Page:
The reason that Jorge Martin wasn’t penalized for exceeding track limits is because he was in P5 with P6 (Alex Marquez) over 10 seconds behind him. He didn’t gain a position, and given that it was the last lap of the race, they couldn’t impose a long lap penalty on him, and even if they could, it wouldn’t have dropped him behind Alex Marquez. On the other hand, Binder and Espargaro were separated by a tenth of a second, so technically it could have helped Binder by getting in the green. I’m not thrilled he was bumped from the podium to fourth, but the rule was correctly applied.

      • Dave says:

        Same rules, very inconsistent enforcement.

  4. Mick says:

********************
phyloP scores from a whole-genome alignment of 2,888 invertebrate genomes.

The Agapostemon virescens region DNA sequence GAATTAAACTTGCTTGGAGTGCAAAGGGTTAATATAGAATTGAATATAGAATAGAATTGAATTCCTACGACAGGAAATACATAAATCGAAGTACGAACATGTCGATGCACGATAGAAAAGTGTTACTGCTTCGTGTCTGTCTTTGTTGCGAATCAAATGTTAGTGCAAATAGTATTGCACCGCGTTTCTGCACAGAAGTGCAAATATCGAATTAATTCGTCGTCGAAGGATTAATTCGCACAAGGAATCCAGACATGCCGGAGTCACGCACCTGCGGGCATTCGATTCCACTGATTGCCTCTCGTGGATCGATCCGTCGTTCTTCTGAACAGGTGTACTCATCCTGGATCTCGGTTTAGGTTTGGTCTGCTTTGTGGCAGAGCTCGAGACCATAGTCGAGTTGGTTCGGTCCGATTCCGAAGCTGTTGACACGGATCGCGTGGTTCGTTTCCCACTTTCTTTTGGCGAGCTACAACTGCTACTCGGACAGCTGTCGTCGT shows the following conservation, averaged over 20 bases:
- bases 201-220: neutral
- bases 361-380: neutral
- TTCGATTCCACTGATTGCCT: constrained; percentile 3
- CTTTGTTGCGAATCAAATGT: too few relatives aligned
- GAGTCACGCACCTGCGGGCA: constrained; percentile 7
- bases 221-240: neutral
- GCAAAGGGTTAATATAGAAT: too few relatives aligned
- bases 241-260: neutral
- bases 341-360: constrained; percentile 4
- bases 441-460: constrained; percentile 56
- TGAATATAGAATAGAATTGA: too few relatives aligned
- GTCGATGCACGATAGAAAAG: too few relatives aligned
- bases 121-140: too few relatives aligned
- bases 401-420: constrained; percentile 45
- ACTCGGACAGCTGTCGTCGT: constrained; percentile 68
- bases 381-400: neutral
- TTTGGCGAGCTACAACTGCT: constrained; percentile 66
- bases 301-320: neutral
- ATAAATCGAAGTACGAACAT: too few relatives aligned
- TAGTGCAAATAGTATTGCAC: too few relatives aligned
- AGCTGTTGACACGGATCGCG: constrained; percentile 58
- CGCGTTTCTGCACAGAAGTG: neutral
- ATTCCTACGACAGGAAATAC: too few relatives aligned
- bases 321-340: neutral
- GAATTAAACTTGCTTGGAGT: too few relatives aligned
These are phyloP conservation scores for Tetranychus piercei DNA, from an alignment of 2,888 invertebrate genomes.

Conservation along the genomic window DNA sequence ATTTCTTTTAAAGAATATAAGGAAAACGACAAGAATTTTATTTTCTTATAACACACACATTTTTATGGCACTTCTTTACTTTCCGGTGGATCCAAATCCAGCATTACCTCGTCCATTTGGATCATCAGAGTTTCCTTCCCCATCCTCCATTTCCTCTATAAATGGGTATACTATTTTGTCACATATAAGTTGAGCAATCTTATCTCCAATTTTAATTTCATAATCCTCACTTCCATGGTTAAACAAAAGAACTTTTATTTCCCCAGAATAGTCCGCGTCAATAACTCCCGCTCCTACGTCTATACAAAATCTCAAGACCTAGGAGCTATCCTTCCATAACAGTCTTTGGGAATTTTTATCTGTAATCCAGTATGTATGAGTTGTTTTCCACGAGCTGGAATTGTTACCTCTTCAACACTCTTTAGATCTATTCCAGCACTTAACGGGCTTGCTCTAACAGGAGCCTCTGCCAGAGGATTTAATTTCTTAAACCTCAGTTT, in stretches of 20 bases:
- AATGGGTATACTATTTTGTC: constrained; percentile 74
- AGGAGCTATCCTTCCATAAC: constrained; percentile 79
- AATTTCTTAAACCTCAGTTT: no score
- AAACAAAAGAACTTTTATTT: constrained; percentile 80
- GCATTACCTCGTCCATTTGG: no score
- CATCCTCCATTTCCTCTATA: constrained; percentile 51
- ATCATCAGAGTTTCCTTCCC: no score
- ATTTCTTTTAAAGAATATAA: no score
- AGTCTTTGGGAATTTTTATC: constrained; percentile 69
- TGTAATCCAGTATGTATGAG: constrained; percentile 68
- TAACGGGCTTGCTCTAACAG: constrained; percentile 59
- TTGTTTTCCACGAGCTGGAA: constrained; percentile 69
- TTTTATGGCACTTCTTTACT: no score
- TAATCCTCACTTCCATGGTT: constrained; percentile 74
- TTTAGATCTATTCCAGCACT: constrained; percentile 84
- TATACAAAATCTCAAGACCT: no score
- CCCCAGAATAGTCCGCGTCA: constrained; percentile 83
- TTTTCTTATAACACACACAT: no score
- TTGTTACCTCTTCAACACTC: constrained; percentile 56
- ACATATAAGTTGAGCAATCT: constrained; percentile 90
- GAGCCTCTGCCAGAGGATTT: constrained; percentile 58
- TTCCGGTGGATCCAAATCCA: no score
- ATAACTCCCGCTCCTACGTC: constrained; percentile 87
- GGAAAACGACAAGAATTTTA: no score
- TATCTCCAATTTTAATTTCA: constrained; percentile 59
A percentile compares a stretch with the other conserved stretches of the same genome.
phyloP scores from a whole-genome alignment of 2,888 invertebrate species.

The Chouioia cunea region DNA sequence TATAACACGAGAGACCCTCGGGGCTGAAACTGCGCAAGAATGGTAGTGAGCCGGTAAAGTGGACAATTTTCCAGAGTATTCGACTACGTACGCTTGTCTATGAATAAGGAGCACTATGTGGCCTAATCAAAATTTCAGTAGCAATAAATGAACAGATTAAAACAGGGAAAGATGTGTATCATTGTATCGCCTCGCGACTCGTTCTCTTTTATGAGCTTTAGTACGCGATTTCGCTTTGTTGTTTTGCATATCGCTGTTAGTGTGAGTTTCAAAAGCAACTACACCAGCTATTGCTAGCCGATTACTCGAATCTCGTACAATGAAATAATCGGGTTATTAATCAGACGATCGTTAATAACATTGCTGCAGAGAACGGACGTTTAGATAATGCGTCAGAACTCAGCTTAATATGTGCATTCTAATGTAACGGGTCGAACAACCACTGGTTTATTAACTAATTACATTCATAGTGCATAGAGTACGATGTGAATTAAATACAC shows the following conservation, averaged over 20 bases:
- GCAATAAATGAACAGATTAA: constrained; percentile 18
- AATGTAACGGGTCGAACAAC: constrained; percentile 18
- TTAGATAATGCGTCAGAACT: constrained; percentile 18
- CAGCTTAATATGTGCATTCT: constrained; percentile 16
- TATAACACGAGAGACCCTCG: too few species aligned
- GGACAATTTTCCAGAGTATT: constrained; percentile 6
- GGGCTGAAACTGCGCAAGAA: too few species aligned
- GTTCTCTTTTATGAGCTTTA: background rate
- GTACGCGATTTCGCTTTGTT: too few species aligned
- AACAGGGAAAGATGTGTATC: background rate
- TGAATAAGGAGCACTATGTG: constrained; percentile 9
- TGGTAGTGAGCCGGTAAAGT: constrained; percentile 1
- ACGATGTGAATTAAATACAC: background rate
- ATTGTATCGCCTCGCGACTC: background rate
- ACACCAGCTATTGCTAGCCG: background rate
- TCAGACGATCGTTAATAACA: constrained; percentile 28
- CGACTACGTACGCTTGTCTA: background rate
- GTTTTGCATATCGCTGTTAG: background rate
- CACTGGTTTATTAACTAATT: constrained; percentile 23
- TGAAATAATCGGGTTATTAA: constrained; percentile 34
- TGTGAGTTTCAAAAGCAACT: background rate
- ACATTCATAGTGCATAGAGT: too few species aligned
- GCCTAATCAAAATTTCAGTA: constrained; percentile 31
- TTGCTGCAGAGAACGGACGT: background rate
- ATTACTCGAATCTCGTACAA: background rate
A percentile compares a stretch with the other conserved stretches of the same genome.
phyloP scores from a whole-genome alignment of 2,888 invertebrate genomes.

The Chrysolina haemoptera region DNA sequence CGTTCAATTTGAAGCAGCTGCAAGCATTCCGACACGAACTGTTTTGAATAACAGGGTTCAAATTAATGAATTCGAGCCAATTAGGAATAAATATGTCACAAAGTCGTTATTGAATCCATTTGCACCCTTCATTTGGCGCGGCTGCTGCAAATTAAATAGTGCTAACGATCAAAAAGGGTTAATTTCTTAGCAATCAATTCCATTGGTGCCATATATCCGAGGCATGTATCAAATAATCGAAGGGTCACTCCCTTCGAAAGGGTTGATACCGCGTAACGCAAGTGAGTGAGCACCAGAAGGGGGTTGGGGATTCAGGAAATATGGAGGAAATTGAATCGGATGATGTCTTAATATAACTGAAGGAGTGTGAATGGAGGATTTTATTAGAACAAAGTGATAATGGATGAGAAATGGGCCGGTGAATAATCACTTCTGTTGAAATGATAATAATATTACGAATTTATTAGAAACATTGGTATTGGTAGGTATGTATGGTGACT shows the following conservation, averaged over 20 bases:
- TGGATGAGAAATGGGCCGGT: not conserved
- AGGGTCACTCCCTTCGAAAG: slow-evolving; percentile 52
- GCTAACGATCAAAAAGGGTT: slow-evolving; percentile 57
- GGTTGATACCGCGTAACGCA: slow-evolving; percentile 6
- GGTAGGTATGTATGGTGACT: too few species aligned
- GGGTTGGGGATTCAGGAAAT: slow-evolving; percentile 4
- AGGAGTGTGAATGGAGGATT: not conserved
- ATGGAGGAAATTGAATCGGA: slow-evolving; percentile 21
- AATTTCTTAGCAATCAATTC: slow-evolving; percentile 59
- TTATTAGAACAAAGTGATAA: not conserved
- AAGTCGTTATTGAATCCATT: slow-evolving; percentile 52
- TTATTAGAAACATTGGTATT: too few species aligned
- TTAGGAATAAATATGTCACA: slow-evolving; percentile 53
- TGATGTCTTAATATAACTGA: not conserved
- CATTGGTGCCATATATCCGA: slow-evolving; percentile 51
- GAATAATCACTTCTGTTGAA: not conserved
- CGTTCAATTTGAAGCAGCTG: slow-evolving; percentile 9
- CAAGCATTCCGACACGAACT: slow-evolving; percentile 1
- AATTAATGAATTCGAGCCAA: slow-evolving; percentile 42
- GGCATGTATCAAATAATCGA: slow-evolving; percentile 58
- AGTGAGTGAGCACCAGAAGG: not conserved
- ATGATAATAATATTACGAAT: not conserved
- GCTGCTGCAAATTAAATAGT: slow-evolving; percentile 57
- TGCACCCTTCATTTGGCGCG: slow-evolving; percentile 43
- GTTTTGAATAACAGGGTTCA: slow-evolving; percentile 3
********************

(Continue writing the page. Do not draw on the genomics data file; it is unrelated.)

I can’t help but feel that there are some sketchy tires. Didn’t MM crash all over the place last week by suddenly losing his front tire? This week seven guys crash, one guy got taken out by another crashing into him.

    Wasn’t it in the late eighties when they suddenly had tire with much better grip. Except that those tires gave no indication when they were reaching their limits. They had a lot of guys crashing. So they went to tires with slightly less grip but better communication.

    I suppose it could be the aero evolving faster than tire tech. I noticed that most riders are running hard fronts even in the sprint race. Hard front and soft rear setups are quite common. Maybe some of the bikes can’t run anything but hard fronts. To me, that says tire tech issues. If the medium and soft tire can’t be trusted to finish a sprint. Then they don’t really exist as options.

    • Motoman says: